I have to admit that after entering my thirties, I have somehow managed to find myself in a phase of (a small level of) social anxiety. I’ve noticed that as I’ve gotten older, I’ve become more reserved.
It’s not always easy for me to carry on conversations with strangers, or even people who are acquaintances.
I can’t say for sure whether this is a defense mechanism I’ve developed from sometimes feeling intimidated, or whether it’s out of fear that others will reject me. Or maybe I honestly just feel shy, like I did as a kid.
No matter how you slice it, making new friends is difficult.
It’s no coincidence that dating apps have jumped on the bandwagon of making space not just for romantic relationships, but for people to meet and develop friendships.
While I have not tried the friend-zone of a dating app, I can imagine it would prove handy to find people with similar interests—especially if you’ve just moved and are new to a city!
I am slightly old-fashioned and like to work from a “vibe” sort of place.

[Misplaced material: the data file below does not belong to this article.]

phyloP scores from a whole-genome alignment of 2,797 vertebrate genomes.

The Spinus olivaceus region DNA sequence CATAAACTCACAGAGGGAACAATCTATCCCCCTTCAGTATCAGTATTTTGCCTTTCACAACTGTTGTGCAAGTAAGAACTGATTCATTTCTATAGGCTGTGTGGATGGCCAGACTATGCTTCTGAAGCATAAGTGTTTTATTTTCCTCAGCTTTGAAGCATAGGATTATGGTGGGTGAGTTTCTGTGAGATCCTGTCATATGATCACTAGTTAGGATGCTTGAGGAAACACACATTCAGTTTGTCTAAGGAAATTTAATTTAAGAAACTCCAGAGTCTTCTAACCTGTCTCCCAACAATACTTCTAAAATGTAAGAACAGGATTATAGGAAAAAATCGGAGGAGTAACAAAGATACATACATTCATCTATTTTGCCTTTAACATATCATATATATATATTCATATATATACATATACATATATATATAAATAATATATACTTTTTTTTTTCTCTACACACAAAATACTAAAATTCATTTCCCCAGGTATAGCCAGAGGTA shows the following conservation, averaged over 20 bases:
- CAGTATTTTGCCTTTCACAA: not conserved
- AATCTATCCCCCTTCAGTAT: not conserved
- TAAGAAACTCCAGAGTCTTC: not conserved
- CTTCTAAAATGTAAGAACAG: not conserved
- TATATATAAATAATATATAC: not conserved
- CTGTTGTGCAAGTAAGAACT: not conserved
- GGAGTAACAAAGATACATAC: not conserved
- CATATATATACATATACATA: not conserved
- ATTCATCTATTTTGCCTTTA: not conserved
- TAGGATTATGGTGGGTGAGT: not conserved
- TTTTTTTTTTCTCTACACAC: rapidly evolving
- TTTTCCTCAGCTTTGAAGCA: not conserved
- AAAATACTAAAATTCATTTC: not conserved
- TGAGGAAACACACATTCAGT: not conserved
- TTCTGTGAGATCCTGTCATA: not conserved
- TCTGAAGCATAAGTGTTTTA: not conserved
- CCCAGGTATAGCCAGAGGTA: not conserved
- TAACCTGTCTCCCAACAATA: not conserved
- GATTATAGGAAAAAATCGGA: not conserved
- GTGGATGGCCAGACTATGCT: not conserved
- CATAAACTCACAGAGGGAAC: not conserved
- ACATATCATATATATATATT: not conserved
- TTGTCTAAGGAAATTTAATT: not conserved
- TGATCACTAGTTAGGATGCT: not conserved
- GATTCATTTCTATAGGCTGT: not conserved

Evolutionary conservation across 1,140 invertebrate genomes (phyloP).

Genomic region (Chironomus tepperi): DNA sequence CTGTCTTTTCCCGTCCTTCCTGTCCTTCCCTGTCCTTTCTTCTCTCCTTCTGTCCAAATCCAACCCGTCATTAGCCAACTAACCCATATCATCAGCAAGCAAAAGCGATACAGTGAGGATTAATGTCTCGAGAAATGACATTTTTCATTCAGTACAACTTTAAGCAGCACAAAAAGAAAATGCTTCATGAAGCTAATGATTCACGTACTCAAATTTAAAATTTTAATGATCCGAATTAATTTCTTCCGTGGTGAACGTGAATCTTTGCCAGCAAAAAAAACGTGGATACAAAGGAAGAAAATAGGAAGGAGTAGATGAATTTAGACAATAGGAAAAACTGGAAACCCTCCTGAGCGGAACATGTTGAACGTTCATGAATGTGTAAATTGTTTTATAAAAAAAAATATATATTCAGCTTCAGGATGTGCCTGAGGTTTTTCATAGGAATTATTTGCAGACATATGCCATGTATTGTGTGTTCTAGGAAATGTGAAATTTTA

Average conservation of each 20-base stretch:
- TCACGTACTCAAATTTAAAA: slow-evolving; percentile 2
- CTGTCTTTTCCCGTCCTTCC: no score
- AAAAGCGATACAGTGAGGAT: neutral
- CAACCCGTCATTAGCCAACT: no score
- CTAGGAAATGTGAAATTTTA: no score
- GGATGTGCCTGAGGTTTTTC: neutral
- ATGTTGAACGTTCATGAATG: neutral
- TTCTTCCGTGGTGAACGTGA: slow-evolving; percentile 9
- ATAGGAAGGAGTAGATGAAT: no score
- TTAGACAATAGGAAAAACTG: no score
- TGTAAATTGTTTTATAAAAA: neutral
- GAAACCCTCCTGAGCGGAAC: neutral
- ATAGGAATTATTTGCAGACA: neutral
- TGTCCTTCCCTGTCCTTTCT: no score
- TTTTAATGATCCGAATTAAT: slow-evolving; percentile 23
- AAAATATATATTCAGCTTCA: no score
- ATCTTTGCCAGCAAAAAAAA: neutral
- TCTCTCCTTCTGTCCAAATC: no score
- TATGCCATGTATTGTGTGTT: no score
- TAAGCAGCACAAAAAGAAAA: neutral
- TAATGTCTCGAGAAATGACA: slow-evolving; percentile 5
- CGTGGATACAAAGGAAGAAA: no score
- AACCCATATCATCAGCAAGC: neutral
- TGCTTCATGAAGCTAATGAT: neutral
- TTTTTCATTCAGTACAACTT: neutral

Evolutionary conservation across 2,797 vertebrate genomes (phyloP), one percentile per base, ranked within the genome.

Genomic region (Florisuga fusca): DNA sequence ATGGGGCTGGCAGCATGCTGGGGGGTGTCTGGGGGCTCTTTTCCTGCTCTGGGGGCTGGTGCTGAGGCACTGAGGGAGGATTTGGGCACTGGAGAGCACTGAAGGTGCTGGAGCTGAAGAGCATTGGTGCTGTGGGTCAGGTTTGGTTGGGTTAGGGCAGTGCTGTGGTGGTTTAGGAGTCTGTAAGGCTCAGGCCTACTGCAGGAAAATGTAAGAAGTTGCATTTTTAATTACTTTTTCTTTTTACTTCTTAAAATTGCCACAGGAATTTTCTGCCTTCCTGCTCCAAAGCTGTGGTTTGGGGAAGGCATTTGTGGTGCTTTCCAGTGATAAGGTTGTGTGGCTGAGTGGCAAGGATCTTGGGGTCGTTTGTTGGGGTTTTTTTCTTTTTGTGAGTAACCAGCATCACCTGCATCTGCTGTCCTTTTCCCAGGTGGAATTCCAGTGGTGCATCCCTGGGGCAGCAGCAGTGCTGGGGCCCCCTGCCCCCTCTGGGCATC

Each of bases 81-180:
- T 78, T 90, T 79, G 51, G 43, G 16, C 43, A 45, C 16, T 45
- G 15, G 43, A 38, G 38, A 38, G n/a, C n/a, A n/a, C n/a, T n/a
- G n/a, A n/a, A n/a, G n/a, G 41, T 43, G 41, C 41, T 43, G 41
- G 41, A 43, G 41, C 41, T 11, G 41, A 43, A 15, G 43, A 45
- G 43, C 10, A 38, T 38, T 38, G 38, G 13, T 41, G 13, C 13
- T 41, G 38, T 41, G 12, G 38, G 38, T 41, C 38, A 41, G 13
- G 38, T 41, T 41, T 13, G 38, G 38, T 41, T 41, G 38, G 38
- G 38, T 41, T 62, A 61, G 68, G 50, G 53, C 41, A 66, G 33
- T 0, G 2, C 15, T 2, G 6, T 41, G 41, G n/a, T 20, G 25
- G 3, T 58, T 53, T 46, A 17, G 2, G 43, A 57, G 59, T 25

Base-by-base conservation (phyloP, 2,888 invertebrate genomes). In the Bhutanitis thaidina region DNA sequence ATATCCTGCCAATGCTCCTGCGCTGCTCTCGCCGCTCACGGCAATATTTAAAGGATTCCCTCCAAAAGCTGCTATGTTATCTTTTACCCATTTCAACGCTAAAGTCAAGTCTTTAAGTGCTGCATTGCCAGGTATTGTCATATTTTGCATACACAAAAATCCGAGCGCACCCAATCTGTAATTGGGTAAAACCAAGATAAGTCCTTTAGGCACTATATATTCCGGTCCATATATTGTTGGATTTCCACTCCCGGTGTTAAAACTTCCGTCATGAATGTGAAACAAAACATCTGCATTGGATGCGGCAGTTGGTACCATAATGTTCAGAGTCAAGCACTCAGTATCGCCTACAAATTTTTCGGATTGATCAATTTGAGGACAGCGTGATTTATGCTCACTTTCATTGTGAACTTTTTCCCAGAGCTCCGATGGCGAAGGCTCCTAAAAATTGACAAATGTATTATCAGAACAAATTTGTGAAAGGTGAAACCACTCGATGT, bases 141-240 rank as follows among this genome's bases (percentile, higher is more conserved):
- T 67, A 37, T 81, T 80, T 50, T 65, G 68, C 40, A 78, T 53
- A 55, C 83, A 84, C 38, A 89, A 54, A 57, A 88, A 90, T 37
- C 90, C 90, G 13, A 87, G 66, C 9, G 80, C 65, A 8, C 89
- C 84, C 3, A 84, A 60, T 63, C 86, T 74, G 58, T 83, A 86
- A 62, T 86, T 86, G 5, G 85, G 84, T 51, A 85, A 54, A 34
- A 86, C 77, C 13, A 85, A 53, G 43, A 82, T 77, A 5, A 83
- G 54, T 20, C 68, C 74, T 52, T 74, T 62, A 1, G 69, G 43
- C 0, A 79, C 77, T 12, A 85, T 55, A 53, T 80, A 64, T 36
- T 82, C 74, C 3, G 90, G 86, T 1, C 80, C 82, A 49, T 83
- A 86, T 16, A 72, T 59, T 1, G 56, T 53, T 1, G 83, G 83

In recent years, my new friendships have developed at, or from, work. This is probably one of the easier places for this to happen since people are destined to spend many hours a week together at work, and therefore inevitably end up talking about personal life.
However, I would argue that you don’t always mesh with coworkers, so it can still be quite an effort…
To be honest, though, I feel like I won the coworker lottery! There is not one person at my workplace that I don’t enjoy talking, working, or hanging out with!
I know, I know, big help I am.
I have always found it helpful to not only find common interests with people I work with, but to also listen to their interests that are different from mine. It’s a good way to get to know them better while learning something at the same time (that you might also be interested in)!
And if it doesn’t feel too crazy uncomfortable, you could even try a new activity with a coworker, or check out their hobby. I once went skateboarding with a coworker to see what it would be like. I sucked at it, but I tried it and made a new friend in the process!
The hardest part about making friends is trying, putting in the effort. But the truth is, once you at least try, you’ll most likely see that it’s not quite as difficult as you originally thought.
I would encourage you to to strike up a conversation, find a common—or uncommon!—interest or activity to do together. Try, try, and try again.
It takes time to find your people.
But once you do, it is well worth it! Happy friend hunting!